Central Park Violinist Shares Her Journey In Public Music
I'm always on the lookout for public art and found some recently in an unexpected place. I was on a walk and began to hear something that just made me want to walk towards it. It was music; unusual music being made by a man under a park's bridge. He was playing a Vietnamese instrument called a dan bau. I dropped a few dollars in a bowl and walked on.
Before long I began to hear the catchy, alluring sounds of steel drums. I listened for a few minutes, then
dropped a few dollars in his case and walked on. A little further I started hearing yet another sound that called to me.
It was a violinist. A few people were gathered, and my wife and I took a seat to listen to this woman play violin.
Her last name is Susan Keser, and compared to you and me she makes her living in an odd way.
“I’m a busker, what you call a busker,” she said.
A busker plays music in public places, but the short title didn’t seem to do her justice. She was making beautiful music, and in a wonderful setting: New York City’s Central Park. That’s not the only thing she does.
“I also play private events, gigs. I’m a former orchestral musician,” she said.
She played at a prime place in the park, at the downtown side of the wonderful wide walkway called The Mall, right next to the William Shakespeare statue.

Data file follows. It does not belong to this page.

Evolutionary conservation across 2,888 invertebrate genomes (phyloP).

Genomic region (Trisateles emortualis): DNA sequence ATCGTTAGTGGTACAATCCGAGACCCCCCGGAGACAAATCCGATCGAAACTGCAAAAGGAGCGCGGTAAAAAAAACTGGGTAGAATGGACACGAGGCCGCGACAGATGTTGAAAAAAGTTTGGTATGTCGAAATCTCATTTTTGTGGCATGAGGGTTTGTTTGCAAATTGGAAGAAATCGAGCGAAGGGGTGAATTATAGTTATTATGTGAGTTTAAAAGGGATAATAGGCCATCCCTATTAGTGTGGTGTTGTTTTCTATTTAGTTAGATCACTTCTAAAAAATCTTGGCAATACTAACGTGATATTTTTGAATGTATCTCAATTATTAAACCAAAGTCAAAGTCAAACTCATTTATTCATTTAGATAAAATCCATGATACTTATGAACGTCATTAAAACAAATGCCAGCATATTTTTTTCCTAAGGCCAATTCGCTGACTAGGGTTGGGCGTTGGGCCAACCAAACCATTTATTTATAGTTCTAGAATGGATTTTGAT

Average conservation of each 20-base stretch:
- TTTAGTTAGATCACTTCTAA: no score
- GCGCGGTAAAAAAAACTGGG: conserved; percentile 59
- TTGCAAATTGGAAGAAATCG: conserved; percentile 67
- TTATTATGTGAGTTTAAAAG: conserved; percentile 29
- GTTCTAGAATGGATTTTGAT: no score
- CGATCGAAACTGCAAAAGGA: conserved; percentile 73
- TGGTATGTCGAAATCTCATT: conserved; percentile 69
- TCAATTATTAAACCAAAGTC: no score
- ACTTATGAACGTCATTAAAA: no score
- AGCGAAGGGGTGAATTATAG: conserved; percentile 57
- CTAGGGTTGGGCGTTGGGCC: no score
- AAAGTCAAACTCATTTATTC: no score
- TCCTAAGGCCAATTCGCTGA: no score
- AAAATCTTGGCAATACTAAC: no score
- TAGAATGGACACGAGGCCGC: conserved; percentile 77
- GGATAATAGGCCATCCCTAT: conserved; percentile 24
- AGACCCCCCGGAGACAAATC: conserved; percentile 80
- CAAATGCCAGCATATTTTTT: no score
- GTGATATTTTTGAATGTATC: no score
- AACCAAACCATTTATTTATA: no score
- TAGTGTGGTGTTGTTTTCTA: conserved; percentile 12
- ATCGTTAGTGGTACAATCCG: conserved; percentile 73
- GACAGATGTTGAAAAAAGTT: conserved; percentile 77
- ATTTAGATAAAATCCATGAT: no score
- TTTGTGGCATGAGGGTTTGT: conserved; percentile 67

“Yeah, that’s my spot. Yeah, that’s my territory," she said. "I have to get there very early in the morning because it’s very competitive. I’ve been there since 2008, every weekend -- weather permitting.”
When she and her husband moved to New York though, she wasn’t busking.
“I was grinding out 60 hours a week as a home health aid making minimum wage,” she said.
But her husband spotted lots of musicians in the park and they seemed to be making more than minimum wage.
“So I thought, ‘Okay; I’ll try it out.’ so I dusted off my violin, started practicing,” she said.
She made her debut, did quite well, and said goodbye to being a home health aid.
“And then from there I went into the subway system," she said. "And in New York you have to audition to play in the subway. It’s called Music Under New York.”
“I’m sure there are days when it’s really trying and difficult," I said, "but are there days when you think ‘Wow—I’m really lucky to be doing this!’?
“Yes. Oh yes!" she exclaimed. "When I have a good audience, and that’s all that matters to
me, it seems like, you know, I could play forever. I just love that. And it doesn’t happen very often. But when it does, I’m really happy.”
“So what’s been your most unusual reaction?” I asked. She thought about it.
“Apparently a lot of people are very emotionally touched. I’ve had so many people come up to me and they’re crying," she explained. "I guess because I’ve played these pieces so many times I forget that they have a real power if someone is receptive to it.”
“I look at what you do to some extent as public art. Do you see it that way?” I asked.
“Yes! I feel strongly and I always say this: that classical music should be performed in public places like Central Park," she said. "Yes, public art is very important and it’s dying. Classical music is going to die if we don’t promote it in public.”
“Well, I think you’re doing your part,” I said.
“Yes, I hope so," she said. "My parents would be very proud. They were both music educators.”
I suspect they would be.
The moment we came across Ms. Keser:
The man under the bridge:
Young man playing steel drum: